Awareness regarding COVID-19 and problems being faced by young adults with type 1 diabetes mellitus amid nationwide lockdown in India: A qualitative interview study

  • Author Footnotes
    1 Both Rimesh Pal and Urmila Yadav to be considered as first authors.
    Rimesh Pal
    1 Both Rimesh Pal and Urmila Yadav to be considered as first authors.
    Department of Endocrinology, Post Graduate Institute of Medical Education and Research, Chandigarh, 160012 India
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  • Author Footnotes
    1 Both Rimesh Pal and Urmila Yadav to be considered as first authors.
    Urmila Yadav
    1 Both Rimesh Pal and Urmila Yadav to be considered as first authors.
    National Institute of Nursing Education, Post Graduate Institute of Medical Education and Research, Chandigarh, 160012 India
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  • Anmol Verma
    Department of Endocrinology, Post Graduate Institute of Medical Education and Research, Chandigarh, 160012 India
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  • Sanjay K. Bhadada
    Corresponding author.
    Department of Endocrinology, Post Graduate Institute of Medical Education and Research, Chandigarh, 160012 India
    Search for articles by this author
  • Author Footnotes
    1 Both Rimesh Pal and Urmila Yadav to be considered as first authors.


      • Young adults with T1DM lacked adequate awareness about COVID-19.
      • Prevailing lockdown had reduced the routine physical activity of people with T1DM.
      • Suboptimal glucose control could be linked to reduction in physical activity.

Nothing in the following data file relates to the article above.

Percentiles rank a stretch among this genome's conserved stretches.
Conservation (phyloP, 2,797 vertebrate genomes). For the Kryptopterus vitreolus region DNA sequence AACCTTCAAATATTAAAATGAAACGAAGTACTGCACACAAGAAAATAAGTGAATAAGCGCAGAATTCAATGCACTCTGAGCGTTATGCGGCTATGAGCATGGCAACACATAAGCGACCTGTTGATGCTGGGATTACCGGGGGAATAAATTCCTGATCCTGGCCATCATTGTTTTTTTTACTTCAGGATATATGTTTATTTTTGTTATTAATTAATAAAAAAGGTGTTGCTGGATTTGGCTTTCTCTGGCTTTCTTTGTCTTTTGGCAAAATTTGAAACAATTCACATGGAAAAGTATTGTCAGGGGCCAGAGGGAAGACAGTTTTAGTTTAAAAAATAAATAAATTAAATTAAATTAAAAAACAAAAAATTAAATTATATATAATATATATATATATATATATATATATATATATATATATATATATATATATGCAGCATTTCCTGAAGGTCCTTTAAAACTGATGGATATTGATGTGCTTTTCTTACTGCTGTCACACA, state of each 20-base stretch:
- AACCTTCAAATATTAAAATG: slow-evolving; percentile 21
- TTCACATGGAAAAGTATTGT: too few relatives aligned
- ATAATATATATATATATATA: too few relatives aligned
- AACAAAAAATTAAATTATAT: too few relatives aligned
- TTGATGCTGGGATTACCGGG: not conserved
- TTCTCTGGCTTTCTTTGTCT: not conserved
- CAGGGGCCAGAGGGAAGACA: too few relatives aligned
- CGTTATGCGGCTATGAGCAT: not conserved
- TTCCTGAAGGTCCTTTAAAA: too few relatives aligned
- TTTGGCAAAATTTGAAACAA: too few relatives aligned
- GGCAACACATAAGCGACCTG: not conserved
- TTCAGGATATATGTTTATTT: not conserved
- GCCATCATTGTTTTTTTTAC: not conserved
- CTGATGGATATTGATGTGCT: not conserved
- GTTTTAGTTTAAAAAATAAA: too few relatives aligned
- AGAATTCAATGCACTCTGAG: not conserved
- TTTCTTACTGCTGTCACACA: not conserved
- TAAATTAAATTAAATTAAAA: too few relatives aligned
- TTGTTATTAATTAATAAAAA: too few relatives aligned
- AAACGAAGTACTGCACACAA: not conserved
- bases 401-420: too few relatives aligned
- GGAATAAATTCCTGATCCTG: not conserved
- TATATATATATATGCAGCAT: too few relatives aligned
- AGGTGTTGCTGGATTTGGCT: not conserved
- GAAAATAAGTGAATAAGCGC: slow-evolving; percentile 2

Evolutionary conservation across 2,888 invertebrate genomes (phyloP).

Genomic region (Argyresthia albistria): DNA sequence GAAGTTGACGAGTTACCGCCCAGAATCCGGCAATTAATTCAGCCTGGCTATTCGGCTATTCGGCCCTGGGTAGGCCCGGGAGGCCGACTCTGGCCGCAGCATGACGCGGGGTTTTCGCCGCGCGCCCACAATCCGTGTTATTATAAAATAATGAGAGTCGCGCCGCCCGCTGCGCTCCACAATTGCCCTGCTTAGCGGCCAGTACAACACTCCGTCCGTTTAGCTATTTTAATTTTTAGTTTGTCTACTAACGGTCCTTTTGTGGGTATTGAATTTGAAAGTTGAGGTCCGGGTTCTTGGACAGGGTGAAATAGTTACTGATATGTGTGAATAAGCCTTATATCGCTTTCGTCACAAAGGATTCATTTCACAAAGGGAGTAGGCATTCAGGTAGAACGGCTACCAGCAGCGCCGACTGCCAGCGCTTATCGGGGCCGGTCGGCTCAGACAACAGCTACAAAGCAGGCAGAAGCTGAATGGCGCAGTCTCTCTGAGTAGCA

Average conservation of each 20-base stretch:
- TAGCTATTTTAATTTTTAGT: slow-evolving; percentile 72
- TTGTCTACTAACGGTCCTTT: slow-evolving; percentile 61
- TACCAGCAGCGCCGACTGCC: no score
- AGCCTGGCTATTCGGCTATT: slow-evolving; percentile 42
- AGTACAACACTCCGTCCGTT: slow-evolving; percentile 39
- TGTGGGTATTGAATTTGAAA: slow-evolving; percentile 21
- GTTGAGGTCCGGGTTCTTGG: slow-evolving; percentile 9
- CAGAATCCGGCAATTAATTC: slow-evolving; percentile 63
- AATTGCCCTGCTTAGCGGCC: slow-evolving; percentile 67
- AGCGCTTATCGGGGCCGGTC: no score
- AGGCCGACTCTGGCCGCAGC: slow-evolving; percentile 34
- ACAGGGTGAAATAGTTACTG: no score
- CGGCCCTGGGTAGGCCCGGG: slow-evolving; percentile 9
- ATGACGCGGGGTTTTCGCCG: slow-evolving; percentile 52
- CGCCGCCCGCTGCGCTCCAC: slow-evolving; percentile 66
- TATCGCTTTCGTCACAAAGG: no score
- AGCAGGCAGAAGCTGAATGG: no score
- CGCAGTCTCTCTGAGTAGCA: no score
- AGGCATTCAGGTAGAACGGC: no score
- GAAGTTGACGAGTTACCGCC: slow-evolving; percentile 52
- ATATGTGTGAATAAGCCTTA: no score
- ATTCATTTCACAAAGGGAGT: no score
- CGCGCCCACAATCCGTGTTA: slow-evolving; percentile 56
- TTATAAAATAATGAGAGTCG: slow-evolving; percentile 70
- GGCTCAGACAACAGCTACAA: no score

To assess the awareness about COVID-19 and the problems being faced by young adults with T1DM amid nationwide lockdown in India.


      A cross-sectional telephone-based qualitative interview study was conducted in young adults (aged 18–30 years) with T1DM amid lockdown. Following verbal consent, participants were asked 8 open-ended questions, 5 on awareness about COVID-19 and 3 catering to problems being faced concerning diet, physical activity and treatment amid lockdown. On average, 3 interviews were conducted per day with each lasting for 15−20 min. Interviews were recorded, transcribed and analyzed by qualitative content analysis.


      Thirty-two participants were interviewed; after exclusion of two poorly recorded interviews, 30 were finally analyzed. Mean age of participants was 22.4 ± 4.0 years (M:F = 8:7). Only 30%, 40% and 53% of participants were aware of modes of transmission (respiratory droplets and fomites), cardinal symptoms (fever, cough and breathing difficulty) and means of prevention (staying indoors, social distancing and regular hand washing), respectively. Majority of participants were unaware of additional risks associated with COVID-19 in diabetes mellitus. Most participants could continue with their routine diet and prescribed treatment regime, however, 90% reported a reduction in physical activity and 72% experienced worsening of glycemic control amid lockdown.


      Young adults with T1DM lack adequate awareness about COVID-19. Increasing awareness and imparting diabetes self-management education via digital/print media is needed.


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